Last season, Desmond King was the best defensive back in college football.
That usually means a ticket to the NFL, but King opted to return to Iowa for his senior season because he thinks he can be even better.
“My education was an important thing, and I have room for improvement,” King said last week during Big Ten Media Days. “There’s always time to get better.”
The decision whether to stick around for a senior season or head to the professional ranks is not an easy one — or so we all thought. According to Iowa head coach Kirk Ferentz, King’s choice didn’t strike him as terribly difficult.
“I personally don't think it's tough at all,” the head coach said to some surprised faces at Media Days. “And I told Desmond basically the same thing I told (former Iowa offensive lineman) Brandon Scherff. From my vantage point there are few times in life where you get to do what you want to do. Not that you have to do or feel like you have to do. … When you're sitting in a position where you have a chance, you know your future's good no matter what you choose to do — you have an option to go to the NFL.
“And what I told both players was I was pretty confident when they're 26, 27, they were going to be really good players in the National Football League and contributing to whatever teams they were on. So that was out there. I think it's a given, pretty much a given for both those guys. It's one of those rare opportunities when you can do what you truly want to do, and every one of our NFL guys that comes back and always tells our team the most fun they'll ever have is in college. I think both those guys took it to heart.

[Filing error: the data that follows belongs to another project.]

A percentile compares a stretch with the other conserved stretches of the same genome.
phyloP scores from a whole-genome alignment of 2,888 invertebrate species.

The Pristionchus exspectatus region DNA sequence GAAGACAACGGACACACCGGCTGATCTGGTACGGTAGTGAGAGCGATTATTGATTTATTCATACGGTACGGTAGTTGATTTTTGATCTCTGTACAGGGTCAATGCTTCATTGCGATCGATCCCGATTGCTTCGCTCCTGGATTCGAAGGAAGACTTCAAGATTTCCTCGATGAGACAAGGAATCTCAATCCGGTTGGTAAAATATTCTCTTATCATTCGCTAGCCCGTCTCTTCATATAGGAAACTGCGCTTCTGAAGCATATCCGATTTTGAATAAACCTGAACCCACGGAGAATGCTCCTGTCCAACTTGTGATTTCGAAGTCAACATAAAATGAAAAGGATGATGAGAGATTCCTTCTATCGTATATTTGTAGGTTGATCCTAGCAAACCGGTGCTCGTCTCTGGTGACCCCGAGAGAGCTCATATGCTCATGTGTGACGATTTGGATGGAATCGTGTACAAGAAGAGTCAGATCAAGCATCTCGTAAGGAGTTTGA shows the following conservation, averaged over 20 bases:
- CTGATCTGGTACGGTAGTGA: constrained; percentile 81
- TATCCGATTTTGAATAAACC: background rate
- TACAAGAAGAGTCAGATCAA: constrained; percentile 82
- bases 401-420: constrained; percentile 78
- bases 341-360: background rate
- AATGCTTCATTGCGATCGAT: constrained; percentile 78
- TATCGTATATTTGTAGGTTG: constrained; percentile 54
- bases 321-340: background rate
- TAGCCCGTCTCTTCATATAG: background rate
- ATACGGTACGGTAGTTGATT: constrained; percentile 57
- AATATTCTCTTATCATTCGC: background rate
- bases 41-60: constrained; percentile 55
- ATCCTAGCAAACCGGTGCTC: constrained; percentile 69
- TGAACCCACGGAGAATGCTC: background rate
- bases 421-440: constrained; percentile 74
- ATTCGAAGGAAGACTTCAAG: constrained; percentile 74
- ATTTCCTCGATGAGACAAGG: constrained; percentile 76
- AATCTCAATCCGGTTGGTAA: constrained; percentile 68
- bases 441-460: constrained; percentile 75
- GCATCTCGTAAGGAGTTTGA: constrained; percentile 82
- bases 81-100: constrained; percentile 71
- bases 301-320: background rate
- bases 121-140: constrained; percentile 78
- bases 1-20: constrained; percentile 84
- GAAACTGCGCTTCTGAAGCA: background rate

“I know Desmond, it's really important to finish the degree work not only to him but his entire family. I think in both cases with Desmond and Brandon the messages they heard from their families was very positive towards staying in college. And the bottom line is you only get to be a senior twice in your life as an athlete, and those are really enjoyable, fulfilling years. And I think Desmond really appreciated that. I think he's excited about being back and also embracing the challenge of being a leader and being a better player than he was last year. It may not show up statistically, but being a better football player for us, that's something that we're all counting on.”
What is tough is envisioning how King can be even better than he was last season. As a junior, King ranked second in the country with eight interceptions and fifth with 21 passes defended, numbers that ranked first and second in the Big Ten, respectively. He earned All-Big Ten First Team honors and was named the winner of both the Big Ten Defensive Back of the Year Award and the Jim Thorpe Award, handed out annually to college football’s top defensive back.
King will have to deal with a challenge that often plagues high-profile defensive backs, and it’s a unique challenge considering his decision to put his NFL future on hold: How do you remain the best defensive back in college football if the other team doesn’t throw in your direction?
“I don’t think it will be hard (to have similar success to last season) because it’s not about what I did, (it’s about) the actions that I put out there on the field,” King said. “It’s not about just going out there and looking for a goal or aiming for a goal, it’s about going out there and playing, doing what I did before I got any of the accolades or the interceptions. It’s about your technique and your preparation throughout the week. That’s what got me to where I’m at, and I feel like that put me in a good position.”
King’s talent isn’t in doubt, and he was right to be honored as much as he was last season. He can also help in a variety of different ways, proving so by ranking third in the Big Ten in both punt-return and kick-return yards.
But, much like Iowa has to find a way to follow up a 12-0 regular season, King has to find a way to follow up his spectacular season — and prove he made the right decision by returning to school.